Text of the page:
Gabon mulls amnesty for post-election violence
Gabon is considering an amnesty for people involved in last year's deadly post-electoral violence, Prime Minister Emmanuel Issoze Ngondet said Wednesday.
President Ali Bongo's re-election in August 2016, by just a few thousand votes, led opposition leader Jean Ping to accuse the administration of electoral fraud.
Violence broke out days after the vote, and opposition figures say more than 50 people were killed in clashes. The official toll was only three dead.
"Gabon's head of state Ali Bongo Ondimba has asked us to consider an amnesty law which would deal on a case-by-case basis with some situations involving people who were guilty" of violence following last year's election, Issoze Ngondet told reporters.
The announcement that Bongo had been re-elected prompted unprecedented violence in Gabon, including the National Assembly building being set alight, security forces storming Ping's HQ and the arrest of hundreds.
A national commission will be set up to look into the violence, the prime minister said, adding that there was no need for any action from the international community.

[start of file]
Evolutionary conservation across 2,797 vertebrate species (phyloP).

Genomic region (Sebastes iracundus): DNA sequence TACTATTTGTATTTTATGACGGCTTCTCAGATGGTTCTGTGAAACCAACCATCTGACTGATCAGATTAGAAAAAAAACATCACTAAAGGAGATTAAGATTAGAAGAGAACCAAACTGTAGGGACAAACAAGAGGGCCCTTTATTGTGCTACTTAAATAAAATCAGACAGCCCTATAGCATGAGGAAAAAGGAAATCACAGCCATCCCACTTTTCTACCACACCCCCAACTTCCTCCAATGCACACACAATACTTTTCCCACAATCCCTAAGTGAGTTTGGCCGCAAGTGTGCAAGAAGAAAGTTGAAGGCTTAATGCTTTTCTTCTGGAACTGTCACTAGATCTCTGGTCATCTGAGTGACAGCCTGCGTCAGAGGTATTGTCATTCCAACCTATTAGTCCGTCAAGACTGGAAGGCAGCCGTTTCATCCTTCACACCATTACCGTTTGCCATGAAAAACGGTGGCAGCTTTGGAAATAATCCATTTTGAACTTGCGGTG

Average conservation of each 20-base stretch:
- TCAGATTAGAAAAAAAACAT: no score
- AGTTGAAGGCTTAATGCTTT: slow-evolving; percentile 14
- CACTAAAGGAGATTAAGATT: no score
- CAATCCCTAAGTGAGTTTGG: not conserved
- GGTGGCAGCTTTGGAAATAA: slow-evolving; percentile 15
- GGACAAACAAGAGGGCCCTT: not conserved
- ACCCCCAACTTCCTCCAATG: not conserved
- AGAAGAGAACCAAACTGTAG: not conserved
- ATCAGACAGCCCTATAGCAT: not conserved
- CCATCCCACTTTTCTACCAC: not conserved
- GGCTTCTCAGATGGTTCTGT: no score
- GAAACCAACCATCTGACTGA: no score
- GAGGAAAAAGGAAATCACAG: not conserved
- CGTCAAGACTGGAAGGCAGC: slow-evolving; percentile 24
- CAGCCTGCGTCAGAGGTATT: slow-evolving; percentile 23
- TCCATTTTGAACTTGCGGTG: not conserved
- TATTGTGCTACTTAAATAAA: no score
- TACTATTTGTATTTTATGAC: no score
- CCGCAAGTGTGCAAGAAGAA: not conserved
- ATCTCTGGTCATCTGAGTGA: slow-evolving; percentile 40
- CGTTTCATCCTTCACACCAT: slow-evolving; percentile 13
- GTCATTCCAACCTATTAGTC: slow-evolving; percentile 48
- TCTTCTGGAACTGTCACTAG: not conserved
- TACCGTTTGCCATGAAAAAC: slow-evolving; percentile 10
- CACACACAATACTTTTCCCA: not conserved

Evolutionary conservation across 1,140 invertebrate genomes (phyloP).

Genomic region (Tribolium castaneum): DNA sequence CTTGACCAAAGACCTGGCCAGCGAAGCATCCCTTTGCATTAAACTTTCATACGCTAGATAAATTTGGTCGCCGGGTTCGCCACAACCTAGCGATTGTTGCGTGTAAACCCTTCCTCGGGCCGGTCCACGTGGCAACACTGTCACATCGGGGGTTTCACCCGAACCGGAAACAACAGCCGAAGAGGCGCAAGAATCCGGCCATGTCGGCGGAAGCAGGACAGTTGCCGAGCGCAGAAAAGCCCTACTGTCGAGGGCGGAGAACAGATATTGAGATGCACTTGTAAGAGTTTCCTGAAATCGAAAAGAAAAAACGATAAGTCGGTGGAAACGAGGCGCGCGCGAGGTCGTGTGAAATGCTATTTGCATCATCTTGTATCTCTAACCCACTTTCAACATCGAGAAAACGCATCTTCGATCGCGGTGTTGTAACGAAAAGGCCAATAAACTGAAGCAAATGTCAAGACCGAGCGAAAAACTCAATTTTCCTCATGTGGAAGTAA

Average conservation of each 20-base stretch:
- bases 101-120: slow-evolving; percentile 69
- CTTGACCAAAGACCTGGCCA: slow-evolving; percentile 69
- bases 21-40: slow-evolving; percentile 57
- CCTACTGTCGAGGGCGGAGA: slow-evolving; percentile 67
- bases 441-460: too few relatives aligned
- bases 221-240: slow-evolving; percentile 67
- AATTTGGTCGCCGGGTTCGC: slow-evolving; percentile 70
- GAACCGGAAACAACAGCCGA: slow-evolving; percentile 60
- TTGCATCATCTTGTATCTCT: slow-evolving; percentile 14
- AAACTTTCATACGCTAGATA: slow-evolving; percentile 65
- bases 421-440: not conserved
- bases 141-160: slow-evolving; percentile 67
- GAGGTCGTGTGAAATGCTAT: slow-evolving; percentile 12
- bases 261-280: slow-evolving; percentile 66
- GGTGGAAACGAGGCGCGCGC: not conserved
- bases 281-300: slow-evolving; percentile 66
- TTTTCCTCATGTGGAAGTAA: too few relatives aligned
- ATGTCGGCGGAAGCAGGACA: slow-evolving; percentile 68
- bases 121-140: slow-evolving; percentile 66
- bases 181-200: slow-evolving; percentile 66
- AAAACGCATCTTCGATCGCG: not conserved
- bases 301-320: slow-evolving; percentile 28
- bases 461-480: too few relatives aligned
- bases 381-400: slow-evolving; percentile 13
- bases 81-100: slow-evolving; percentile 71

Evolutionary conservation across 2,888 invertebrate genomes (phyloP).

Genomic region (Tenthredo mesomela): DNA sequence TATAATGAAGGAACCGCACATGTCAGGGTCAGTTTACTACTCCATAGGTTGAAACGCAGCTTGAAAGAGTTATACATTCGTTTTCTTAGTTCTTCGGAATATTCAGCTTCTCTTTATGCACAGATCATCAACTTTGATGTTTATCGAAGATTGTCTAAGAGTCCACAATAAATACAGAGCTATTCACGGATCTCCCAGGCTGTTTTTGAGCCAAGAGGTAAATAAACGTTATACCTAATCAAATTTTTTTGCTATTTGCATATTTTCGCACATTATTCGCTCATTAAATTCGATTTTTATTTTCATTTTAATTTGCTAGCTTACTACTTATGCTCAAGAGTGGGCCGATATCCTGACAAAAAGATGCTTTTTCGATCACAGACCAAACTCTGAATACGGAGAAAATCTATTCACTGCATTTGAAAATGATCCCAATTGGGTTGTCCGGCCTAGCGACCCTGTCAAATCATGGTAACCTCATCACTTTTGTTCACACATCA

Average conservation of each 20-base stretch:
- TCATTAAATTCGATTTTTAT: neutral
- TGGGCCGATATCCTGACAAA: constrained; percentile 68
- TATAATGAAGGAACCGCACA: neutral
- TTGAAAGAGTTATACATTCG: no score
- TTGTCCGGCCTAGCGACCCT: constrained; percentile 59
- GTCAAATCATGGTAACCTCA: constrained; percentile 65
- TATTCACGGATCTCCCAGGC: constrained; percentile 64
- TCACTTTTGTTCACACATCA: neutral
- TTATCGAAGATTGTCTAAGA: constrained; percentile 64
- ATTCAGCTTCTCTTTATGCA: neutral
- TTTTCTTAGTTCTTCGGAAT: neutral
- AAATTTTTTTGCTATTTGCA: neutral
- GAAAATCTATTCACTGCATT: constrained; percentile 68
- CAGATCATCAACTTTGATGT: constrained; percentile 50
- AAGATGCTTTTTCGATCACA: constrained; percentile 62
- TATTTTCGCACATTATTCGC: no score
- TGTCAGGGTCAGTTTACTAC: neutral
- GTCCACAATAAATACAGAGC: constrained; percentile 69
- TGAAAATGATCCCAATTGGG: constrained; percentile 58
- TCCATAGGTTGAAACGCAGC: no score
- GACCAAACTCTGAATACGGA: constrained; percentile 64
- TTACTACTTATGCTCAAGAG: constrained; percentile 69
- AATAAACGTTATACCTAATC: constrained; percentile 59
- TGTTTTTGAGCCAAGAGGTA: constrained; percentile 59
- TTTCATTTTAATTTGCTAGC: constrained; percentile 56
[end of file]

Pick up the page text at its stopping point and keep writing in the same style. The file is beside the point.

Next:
"We don't need to have, alongside this national action, any initiative coming from the international community, he said.
Bongo took over power from his father Omar Bongo, who ruled for 41 years until his death in 2009. His second mandate has received a cool reception from the African Union, EU and United Nations.
Gabon has large oil, mineral and tropical timber resources, and its per-capita national income is four times greater than that of most sub-Saharan nations.
But about a third of its population of 1.8 million still live below the poverty line -- the result, say specialists, of inequality, poor governance and corruption.